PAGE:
at mean it never is to be?"
He turns away, shame, remorse, fear in his averted face. He holds the back of the chair with one hand, she clings to the other as though it held her last hope in life.
"Take time," she says, in the same slow, whispering way. "I can wait. I have waited so long, what does a few minutes more matter now? But think well before you speak--there is more at stake than you know of. My whole future life hangs on your words. A woman's life. Have you ever thought what that implies? 'Was to have been,' you said. Does that mean it never is to be?"
Still no reply. He holds the back of the chair, his face averted, a criminal before his judge.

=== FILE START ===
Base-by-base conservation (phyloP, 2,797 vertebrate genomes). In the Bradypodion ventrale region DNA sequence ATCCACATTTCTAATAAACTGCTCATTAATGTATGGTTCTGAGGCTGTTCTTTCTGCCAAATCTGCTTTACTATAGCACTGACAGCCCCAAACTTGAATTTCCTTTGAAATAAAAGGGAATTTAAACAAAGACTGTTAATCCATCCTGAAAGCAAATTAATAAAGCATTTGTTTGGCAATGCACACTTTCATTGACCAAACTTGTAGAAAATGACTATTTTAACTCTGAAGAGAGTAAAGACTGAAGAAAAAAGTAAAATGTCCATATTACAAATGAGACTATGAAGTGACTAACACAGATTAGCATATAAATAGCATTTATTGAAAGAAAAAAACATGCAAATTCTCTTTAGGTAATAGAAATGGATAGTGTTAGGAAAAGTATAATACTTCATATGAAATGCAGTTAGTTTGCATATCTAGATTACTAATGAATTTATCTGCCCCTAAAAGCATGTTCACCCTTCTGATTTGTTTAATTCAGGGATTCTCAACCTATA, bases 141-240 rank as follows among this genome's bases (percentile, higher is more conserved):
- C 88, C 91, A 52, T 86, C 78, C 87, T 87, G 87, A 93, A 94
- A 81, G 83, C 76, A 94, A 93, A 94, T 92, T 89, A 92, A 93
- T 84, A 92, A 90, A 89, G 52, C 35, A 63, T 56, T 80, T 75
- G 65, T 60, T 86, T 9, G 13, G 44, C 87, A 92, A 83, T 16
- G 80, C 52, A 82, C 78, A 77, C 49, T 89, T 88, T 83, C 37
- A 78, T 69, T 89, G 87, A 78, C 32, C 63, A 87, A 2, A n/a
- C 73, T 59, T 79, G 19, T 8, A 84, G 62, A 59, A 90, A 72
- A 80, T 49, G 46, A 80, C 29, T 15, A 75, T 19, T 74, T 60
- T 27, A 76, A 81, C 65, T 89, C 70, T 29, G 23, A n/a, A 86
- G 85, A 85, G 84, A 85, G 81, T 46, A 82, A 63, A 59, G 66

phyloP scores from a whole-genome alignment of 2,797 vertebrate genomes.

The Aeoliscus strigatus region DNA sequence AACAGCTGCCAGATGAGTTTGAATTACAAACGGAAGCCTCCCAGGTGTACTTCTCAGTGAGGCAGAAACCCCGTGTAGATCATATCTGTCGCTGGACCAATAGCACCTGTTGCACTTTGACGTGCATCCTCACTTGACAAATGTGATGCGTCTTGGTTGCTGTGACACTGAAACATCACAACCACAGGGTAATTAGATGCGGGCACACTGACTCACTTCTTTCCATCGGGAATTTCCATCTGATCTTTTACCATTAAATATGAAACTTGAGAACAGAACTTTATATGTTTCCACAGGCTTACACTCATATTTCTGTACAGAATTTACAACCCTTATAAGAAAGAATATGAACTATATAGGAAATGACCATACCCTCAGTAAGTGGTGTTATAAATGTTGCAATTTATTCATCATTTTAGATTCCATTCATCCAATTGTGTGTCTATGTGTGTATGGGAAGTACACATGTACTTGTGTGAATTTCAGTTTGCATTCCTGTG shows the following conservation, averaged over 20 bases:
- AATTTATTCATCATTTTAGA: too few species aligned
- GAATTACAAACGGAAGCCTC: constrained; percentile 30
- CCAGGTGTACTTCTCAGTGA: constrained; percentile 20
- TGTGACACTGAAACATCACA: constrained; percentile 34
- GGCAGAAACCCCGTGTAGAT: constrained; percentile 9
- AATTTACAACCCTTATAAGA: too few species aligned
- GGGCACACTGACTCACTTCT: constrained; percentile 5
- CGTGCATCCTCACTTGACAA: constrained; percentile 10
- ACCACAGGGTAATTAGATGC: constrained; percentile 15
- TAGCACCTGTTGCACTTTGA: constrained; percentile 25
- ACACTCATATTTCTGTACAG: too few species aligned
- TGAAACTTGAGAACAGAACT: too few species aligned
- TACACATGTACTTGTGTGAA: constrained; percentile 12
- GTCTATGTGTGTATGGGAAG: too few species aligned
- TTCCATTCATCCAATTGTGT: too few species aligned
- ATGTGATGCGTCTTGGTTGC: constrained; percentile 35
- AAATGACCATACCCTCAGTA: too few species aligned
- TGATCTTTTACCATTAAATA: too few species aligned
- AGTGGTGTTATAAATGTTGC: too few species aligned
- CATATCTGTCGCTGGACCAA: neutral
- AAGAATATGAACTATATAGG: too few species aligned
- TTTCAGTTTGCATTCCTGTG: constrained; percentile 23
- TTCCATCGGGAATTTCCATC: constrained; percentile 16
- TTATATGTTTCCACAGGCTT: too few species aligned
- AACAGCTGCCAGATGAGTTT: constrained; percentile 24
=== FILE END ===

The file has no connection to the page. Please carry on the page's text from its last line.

"And while you think," she goes on, in that slow, sweet voice, "let me recall the past. Do you remember, Victor, the day when I and Juan came here from Spain? Do you remember me? I recall you as plainly at this moment as though it were but yesterday--a little, flaxen-haired, blue-eyed boy in violet velvet, unlike any child